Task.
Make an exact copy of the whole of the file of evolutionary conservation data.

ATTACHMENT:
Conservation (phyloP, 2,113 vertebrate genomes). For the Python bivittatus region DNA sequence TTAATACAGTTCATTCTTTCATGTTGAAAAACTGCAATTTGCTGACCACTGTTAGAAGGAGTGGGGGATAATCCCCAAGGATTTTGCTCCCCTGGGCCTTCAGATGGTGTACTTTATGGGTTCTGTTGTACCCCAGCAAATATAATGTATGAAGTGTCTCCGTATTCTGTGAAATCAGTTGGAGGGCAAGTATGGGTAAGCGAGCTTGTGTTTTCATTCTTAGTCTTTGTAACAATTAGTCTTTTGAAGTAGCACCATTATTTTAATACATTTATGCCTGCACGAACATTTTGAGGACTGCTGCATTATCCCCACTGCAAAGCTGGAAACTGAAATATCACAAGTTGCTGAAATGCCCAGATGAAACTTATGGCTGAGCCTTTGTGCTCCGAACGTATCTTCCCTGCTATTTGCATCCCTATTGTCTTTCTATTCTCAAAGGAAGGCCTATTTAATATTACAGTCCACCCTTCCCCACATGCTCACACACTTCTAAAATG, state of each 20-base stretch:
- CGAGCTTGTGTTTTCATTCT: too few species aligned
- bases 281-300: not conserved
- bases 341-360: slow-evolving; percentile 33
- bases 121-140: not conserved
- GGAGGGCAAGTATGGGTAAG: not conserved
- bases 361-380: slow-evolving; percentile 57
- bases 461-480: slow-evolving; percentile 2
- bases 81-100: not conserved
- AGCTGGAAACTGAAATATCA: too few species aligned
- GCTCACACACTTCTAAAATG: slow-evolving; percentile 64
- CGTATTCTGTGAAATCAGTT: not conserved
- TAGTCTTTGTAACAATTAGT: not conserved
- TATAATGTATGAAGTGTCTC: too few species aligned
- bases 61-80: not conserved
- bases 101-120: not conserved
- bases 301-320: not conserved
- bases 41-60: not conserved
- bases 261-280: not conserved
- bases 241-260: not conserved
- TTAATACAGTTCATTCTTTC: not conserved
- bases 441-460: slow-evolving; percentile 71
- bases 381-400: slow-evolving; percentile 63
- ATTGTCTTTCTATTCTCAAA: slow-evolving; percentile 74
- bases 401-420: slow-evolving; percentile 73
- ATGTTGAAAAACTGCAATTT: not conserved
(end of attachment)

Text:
Conservation (phyloP, 2,113 vertebrate genomes). For the Python bivittatus region DNA sequence TTAATACAGTTCATTCTTTCATGTTGAAAAACTGCAATTTGCTGACCACTGTTAGAAGGAGTGGGGGATAATCCCCAAGGATTTTGCTCCCCTGGGCCTTCAGATGGTGTACTTTATGGGTTCTGTTGTACCCCAGCAAATATAATGTATGAAGTGTCTCCGTATTCTGTGAAATCAGTTGGAGGGCAAGTATGGGTAAGCGAGCTTGTGTTTTCATTCTTAGTCTTTGTAACAATTAGTCTTTTGAAGTAGCACCATTATTTTAATACATTTATGCCTGCACGAACATTTTGAGGACTGCTGCATTATCCCCACTGCAAAGCTGGAAACTGAAATATCACAAGTTGCTGAAATGCCCAGATGAAACTTATGGCTGAGCCTTTGTGCTCCGAACGTATCTTCCCTGCTATTTGCATCCCTATTGTCTTTCTATTCTCAAAGGAAGGCCTATTTAATATTACAGTCCACCCTTCCCCACATGCTCACACACTTCTAAAATG, state of each 20-base stretch:
- CGAGCTTGTGTTTTCATTCT: too few species aligned
- bases 281-300: not conserved
- bases 341-360: slow-evolving; percentile 33
- bases 121-140: not conserved
- GGAGGGCAAGTATGGGTAAG: not conserved
- bases 361-380: slow-evolving; percentile 57
- bases 461-480: slow-evolving; percentile 2
- bases 81-100: not conserved
- AGCTGGAAACTGAAATATCA: too few species aligned
- GCTCACACACTTCTAAAATG: slow-evolving; percentile 64
- CGTATTCTGTGAAATCAGTT: not conserved
- TAGTCTTTGTAACAATTAGT: not conserved
- TATAATGTATGAAGTGTCTC: too few species aligned
- bases 61-80: not conserved
- bases 101-120: not conserved
- bases 301-320: not conserved
- bases 41-60: not conserved
- bases 261-280: not conserved
- bases 241-260: not conserved
- TTAATACAGTTCATTCTTTC: not conserved
- bases 441-460: slow-evolving; percentile 71
- bases 381-400: slow-evolving; percentile 63
- ATTGTCTTTCTATTCTCAAA: slow-evolving; percentile 74
- bases 401-420: slow-evolving; percentile 73
- ATGTTGAAAAACTGCAATTT: not conserved